No Age for Charity

No Age for Charity

By Naureen Aqueel – Freelance journalist

If you study the lives of great personalities, who have achieved something commendable, you will find a few characteristics that are shared by them all: determination, courage and hard work. Where these traits are present, Allah (swt) extends His help too. There could be no better example than in the case of Major Abbas Ali and his wife Sarwar Jehan Begum, founders of the Muslim Welfare Centre – a couple who defied old age and devoted themselves to provide selfless service to humanity during the ripe years of their lives.

Major Abbas chose to raise funds by charity walks and feats others would only imagine at an age like his. He walked over 10,000 kilometres to support charities in various countries around the world. On April 7, 1985, at the age of 64, on World Health Day, Major Abbas undertook to visit on foot children’s hospitals in the seven emirates of UAE, propagating Oral Rehydration Therapy (ORT). He covered 600 km on foot. In 1986, he also participated in the Sports Aid Programme organized by Unicef throughout the world to raise funds for the famine-stricken people of Africa in which he covered 191 km from Dubai to Abu Dhabi on foot.

In 1987, at the age of 66, he walked 2500 km in 90 days through the sandy deserts and camel trails across the Arabian Peninsula to perform Hajj and to collect funds for a charitable hospital in Karachi. He became known as the first man in modern history to walk for the Hajj.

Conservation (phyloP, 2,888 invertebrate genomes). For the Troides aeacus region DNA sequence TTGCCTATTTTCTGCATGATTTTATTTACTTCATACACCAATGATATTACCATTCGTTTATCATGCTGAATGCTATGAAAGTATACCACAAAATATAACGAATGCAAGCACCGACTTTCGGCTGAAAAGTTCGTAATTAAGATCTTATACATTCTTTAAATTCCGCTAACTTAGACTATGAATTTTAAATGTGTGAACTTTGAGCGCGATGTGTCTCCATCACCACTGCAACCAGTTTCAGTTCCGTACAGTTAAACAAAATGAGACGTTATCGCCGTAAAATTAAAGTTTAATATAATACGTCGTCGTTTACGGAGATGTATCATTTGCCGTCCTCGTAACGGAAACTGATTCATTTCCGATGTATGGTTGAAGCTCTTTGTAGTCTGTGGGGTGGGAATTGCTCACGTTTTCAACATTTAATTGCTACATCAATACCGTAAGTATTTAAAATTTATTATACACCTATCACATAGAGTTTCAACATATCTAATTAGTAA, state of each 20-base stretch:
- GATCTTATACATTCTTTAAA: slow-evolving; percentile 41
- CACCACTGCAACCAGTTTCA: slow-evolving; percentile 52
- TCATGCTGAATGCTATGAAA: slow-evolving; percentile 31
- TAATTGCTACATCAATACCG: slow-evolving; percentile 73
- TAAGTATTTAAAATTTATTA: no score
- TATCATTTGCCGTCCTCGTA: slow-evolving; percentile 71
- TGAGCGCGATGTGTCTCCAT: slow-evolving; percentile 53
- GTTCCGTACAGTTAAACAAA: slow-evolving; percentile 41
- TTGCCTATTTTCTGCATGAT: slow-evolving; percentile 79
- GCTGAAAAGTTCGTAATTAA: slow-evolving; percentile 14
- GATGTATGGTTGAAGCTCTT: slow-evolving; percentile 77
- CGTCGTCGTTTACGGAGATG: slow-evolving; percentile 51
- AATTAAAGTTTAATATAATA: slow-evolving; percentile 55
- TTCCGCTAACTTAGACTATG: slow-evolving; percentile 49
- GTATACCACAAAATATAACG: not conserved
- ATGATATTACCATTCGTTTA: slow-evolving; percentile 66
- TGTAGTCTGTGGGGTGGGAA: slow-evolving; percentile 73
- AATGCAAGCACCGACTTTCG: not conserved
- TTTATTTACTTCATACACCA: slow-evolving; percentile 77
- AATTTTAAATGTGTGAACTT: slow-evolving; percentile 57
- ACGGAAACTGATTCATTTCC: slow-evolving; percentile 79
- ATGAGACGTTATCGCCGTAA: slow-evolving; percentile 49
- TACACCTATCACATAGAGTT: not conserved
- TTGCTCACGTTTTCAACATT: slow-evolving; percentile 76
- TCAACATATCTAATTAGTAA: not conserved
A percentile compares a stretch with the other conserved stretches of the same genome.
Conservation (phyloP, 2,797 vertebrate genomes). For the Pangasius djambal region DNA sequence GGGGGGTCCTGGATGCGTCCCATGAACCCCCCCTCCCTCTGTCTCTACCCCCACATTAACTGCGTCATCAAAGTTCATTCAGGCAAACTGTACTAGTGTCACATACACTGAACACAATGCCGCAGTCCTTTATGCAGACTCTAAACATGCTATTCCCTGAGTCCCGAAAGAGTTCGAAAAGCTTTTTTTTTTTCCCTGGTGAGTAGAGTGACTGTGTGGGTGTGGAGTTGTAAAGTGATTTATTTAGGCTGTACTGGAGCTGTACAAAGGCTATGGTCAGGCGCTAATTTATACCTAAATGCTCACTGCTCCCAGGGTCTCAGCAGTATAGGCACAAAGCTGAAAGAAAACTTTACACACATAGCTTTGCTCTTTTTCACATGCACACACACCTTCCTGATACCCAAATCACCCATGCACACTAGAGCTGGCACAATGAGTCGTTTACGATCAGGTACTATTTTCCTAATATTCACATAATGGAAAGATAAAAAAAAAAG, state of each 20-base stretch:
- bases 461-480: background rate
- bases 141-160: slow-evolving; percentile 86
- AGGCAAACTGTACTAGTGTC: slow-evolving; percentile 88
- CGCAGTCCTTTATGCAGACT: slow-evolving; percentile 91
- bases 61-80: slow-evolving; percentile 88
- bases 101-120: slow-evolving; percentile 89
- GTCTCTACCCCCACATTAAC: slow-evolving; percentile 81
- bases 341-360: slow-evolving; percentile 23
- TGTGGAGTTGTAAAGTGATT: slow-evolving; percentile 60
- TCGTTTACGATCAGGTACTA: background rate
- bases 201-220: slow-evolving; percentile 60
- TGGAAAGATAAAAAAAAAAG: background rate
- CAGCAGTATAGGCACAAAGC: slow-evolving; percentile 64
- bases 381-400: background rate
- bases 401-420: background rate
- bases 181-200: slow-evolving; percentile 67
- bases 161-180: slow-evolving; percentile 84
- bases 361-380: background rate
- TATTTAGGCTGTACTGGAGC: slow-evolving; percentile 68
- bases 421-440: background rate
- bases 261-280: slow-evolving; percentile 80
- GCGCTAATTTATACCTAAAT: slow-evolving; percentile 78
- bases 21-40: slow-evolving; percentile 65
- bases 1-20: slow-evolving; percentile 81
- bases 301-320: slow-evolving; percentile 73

In September 1998, at the age of 77, he sky dived from a height of 10,500 ft to raise funds for the ‘Support a Child, Save the Nation’ welfare project. In 2004, at the age of 82, he walked 100 km from Whitby to Mississauga to raise funds for a Seniors’ Home. His walks earned him the title of the ‘Volunteer Charity Walker from Pakistan’. He would often say “The rich pay Zakat on their wealth, I pay Zakat on my health.”

A retired major from the Pakistan army, Abbas Ali and his wife founded the Muslim Welfare Centre in Toronto in 1993 with the motto “Service to humanity is Service to Allah”. The organization was based in Canada but has operations in Pakistan and other areas of the world.

The Muslim Welfare Centre established a home for needy women and children in 1995. Over 3500 single women and mothers with children, irrespective of their backgrounds, have benefitted from it. The centre also operates four Halal Food Banks and Halal Meals on Wheels food distribution system for the less fortunate from all faiths in Toronto. Over 6500 needy families are helped by this initiative on a monthly basis.

The centre is also operating two schools and two charity clinics in the poor localities of Karachi. Moreover, it provided emergency aid for flood victims in Pakistan and is operating a water exploration project for the impoverished villages in the Thar desert region.

Major Abbas passed away in 2009 while visiting Pakistan to oversee these projects. Since her husband’s demise, Sarwar Jehan Begum has remained in Karachi and is serving as the President of the organization.

Major Abbas received a number of awards during his lifetime and others posthumously. The McLevin Park in Scarborough Canada was renamed to ‘Major Muhammad Abbas Ali Park’. The couple has taught us that if one has determination and will power, there is no age for charity work.